“Our research shows that SP treatment does indeed have multiple direct effects on the human adult female intestine, which could help explain why pregnant mothers who are prophylactically treated with SP as an antimalarial therapy had babies with healthier birth weights,” said co-author Girija Goyal, Ph.D., a Senior Scientist at the Wyss Institute. “The increased surface area of the villi in Intestine Chips treated with SP increases the surface area available to absorb nutrients from the blood, the thicker mucus layer protects the intestinal cells from pathogens, and the increased expression of genes that are crucial for nutrient and fatty acid absorption helps maintain health.”

Another known effect of malnutrition is increased inflammation in the intestine, which can cause a host of problems. Consistent with these previous results, the team detected higher levels of multiple pro-inflammatory cytokines in malnourished Intestine Chips compared to healthy chips. When the chips were given SP, their cytokine levels went down, and the level of a specific protein called LCN2 increased. LCN2 is known to maintain a healthy intestinal microbiome and protect against inflammation.

Finally, because immune cells can also mediate inflammation, the researchers introduced human peripheral blood mononuclear cells (PBMCs) into the blood vessel channel of the Intestine Chip. They found that in malnourished chips, these immune cells stuck to the surface of the intestinal channel, indicating a potential immune response. This behavior was also significantly reduced by SP treatment.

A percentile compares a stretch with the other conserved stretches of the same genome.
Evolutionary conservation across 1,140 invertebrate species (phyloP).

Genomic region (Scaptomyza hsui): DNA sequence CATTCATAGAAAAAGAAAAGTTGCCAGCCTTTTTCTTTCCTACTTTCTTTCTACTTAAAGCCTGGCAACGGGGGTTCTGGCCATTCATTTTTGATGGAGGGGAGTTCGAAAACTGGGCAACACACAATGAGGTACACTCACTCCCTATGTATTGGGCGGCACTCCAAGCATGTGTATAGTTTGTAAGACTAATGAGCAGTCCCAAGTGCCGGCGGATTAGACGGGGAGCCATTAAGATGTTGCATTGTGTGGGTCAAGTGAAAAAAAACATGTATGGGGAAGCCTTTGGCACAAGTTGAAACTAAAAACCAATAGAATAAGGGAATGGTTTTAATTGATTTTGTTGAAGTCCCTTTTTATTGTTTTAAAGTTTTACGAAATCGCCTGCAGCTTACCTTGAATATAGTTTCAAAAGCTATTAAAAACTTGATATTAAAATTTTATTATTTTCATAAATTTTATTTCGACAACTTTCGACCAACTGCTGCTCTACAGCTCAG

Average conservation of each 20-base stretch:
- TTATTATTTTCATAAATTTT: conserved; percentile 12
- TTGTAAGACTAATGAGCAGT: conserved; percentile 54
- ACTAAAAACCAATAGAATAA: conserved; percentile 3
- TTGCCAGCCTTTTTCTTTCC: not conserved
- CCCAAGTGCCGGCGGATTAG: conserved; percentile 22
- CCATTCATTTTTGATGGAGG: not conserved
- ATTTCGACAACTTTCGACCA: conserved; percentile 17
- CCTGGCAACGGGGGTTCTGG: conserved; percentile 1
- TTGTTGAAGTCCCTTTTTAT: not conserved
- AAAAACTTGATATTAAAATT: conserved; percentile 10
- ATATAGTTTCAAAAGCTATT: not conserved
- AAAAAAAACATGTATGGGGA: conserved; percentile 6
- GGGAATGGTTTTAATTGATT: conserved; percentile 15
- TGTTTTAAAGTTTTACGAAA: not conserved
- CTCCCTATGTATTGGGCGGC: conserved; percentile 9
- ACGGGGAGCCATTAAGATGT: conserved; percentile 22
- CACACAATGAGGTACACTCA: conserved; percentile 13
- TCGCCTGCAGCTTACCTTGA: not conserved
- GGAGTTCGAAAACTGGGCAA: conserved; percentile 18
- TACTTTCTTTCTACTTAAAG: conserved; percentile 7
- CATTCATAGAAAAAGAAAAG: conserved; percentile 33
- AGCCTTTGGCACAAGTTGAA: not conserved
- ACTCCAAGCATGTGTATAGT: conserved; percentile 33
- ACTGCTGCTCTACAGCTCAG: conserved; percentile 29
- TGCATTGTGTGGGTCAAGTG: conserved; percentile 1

Hope for mothers and babies in the future

While they are excited about their results, the researchers caution that their human Intestine Chip model does not replicate pregnancy, so it does not provide direct evidence of how the treatment of maternal malnutrition with SP impacts their babies’ health. Pregnancy introduces many new factors into a mother’s biology including hormonal changes and immune responses, so further in-depth clinical trials of SP are required to establish its safety and efficacy for pregnant women.

“This work makes a clear argument that SP should be further explored as a potential treatment for the serious global health problem of malnutrition, which will only get worse as climate change and related conflicts affect the poorest and most vulnerable populations around the world,” said senior author and Wyss Founding Director Don Ingber, M.D., Ph.D. “We also hope our Intestine Chip can help answer other important questions related to intestinal health and disease on the global scale.” Ingber is also the Judah Folkman Professor of Vascular Biology at Harvard Medical School and Boston Children’s Hospital, and the Hansjörg Wyss Professor of Bioinspired Engineering at the Harvard John A. Paulson School of Engineering and Applied Sciences.

Additional co-authors include Abidemi Junaid from the Wyss Institute; former Wyss Institute members Arash Naziripour, Pranav Prabhala, and Viktor Horváth; and David Breault from Harvard Medical School, BCH, and the Harvard Stem Cell Institute.

This research was supported by the Bill and Melinda Gates Foundation, the Wyss Institute at Harvard University, and the National Institutes of Health through grant P30 DK034854. The findings and conclusions contained within are those of the authors and do not necessarily reflect positions or policies of the Bill & Melinda Gates Foundation.